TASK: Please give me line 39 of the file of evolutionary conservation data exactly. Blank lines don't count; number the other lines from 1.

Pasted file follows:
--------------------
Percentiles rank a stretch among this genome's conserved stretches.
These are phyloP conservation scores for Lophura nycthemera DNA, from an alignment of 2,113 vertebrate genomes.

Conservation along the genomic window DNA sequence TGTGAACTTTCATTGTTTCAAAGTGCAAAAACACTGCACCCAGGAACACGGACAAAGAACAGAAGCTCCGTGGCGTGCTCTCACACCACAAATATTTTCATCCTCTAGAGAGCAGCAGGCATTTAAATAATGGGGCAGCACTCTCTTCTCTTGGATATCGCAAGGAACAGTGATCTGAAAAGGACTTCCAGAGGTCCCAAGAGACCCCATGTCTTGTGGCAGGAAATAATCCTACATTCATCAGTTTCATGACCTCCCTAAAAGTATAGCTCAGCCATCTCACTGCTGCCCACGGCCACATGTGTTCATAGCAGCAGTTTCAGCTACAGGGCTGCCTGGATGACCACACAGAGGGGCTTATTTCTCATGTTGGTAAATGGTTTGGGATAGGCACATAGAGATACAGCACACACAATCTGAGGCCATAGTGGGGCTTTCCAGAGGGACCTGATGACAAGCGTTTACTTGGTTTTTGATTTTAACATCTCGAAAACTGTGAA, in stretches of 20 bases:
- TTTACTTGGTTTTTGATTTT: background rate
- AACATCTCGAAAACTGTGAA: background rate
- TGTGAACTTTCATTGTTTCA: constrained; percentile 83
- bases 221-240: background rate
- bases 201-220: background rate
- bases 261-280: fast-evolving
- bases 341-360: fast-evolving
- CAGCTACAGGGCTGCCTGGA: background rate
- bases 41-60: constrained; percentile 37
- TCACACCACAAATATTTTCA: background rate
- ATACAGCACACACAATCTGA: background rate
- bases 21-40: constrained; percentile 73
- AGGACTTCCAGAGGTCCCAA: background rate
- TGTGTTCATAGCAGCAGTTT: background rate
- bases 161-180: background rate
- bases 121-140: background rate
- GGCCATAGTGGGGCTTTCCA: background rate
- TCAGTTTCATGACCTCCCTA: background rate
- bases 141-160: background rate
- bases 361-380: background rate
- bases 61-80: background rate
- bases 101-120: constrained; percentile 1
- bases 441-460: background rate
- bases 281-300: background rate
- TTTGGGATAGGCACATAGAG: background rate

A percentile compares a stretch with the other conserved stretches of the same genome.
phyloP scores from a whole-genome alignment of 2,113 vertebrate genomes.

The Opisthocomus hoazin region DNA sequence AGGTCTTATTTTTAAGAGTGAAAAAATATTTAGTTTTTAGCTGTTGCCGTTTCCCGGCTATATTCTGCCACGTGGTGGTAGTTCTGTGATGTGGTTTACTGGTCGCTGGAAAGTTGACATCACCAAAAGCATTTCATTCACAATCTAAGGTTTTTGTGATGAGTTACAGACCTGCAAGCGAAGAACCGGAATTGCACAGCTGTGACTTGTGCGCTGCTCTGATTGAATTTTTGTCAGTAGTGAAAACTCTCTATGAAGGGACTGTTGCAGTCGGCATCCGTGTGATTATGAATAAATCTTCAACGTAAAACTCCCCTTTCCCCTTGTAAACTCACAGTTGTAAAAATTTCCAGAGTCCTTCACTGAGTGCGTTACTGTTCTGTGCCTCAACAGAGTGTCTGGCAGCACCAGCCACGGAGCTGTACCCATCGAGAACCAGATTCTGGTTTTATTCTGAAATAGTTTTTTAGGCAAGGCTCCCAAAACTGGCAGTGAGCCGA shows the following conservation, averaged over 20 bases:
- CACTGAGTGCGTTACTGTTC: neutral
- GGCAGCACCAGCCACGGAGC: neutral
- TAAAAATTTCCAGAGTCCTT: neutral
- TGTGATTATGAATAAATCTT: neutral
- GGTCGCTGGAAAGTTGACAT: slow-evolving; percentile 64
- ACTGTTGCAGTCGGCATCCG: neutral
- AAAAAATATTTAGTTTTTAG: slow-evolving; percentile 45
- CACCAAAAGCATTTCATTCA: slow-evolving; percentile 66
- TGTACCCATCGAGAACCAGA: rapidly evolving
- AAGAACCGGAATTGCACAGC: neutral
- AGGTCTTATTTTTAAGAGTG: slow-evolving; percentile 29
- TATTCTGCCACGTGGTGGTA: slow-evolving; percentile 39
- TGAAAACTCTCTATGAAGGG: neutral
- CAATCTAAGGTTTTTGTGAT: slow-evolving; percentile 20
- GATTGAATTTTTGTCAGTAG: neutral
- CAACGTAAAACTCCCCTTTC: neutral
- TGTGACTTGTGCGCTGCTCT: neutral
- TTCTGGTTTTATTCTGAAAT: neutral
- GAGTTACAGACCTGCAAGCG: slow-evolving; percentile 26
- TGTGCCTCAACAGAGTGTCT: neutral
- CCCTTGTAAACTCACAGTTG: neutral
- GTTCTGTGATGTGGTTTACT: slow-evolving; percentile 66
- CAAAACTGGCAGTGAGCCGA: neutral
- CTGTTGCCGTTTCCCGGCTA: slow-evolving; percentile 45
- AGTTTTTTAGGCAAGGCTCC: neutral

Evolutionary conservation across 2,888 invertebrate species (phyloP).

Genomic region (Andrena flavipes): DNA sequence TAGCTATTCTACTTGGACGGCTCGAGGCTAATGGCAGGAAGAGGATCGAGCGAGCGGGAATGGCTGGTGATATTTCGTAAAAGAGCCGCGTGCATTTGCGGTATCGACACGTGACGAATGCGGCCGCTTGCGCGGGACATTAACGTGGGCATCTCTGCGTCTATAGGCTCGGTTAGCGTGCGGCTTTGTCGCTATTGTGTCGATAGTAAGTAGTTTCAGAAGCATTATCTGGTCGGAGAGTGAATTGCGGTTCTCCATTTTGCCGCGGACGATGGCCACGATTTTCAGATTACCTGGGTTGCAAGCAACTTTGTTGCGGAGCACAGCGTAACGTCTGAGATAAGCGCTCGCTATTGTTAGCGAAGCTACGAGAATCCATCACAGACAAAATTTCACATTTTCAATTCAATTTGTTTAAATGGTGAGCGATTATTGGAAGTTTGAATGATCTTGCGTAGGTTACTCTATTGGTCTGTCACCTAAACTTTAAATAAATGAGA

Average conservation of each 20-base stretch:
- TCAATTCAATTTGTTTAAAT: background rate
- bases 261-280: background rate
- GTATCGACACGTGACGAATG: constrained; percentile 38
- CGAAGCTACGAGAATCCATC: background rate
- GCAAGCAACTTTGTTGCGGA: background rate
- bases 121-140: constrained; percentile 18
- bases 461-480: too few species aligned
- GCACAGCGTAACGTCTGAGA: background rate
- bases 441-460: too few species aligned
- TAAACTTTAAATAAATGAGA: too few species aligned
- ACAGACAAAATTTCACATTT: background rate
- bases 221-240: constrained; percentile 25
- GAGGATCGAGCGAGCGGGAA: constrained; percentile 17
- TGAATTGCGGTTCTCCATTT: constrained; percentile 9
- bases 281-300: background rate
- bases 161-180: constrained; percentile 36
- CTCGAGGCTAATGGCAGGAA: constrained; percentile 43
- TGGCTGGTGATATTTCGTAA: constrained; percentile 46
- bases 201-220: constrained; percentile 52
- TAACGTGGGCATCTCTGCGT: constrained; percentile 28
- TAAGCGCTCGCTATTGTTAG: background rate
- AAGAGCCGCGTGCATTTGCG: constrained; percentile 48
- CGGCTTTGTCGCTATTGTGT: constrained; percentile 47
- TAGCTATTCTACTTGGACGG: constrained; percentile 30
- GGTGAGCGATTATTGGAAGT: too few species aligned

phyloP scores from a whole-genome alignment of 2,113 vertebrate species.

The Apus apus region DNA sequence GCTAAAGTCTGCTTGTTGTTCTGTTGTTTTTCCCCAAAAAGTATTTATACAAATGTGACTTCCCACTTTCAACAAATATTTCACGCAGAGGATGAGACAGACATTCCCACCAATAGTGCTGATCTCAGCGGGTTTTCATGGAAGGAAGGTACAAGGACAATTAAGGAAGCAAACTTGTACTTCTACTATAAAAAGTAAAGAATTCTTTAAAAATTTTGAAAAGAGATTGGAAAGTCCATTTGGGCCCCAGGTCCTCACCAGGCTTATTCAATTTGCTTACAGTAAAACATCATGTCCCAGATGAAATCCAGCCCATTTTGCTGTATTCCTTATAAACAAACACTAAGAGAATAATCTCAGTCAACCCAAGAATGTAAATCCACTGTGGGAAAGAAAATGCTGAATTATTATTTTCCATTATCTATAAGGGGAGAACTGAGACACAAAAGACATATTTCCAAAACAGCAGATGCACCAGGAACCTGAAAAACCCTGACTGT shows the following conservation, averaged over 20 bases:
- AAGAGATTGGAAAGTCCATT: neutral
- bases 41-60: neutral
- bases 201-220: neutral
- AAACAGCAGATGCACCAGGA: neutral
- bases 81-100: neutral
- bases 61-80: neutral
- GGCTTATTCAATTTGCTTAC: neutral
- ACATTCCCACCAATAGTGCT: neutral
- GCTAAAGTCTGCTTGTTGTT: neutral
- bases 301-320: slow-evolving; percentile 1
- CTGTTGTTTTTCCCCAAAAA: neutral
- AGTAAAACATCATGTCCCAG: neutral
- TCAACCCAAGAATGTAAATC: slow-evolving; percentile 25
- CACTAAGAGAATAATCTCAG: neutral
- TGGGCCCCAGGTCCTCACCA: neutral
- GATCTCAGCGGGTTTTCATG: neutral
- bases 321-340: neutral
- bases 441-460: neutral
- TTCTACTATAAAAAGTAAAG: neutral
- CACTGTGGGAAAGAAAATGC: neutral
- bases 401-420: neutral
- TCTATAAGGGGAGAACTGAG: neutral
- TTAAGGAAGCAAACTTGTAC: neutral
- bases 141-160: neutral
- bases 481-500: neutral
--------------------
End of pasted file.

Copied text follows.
- CACCAAAAGCATTTCATTCA: slow-evolving; percentile 66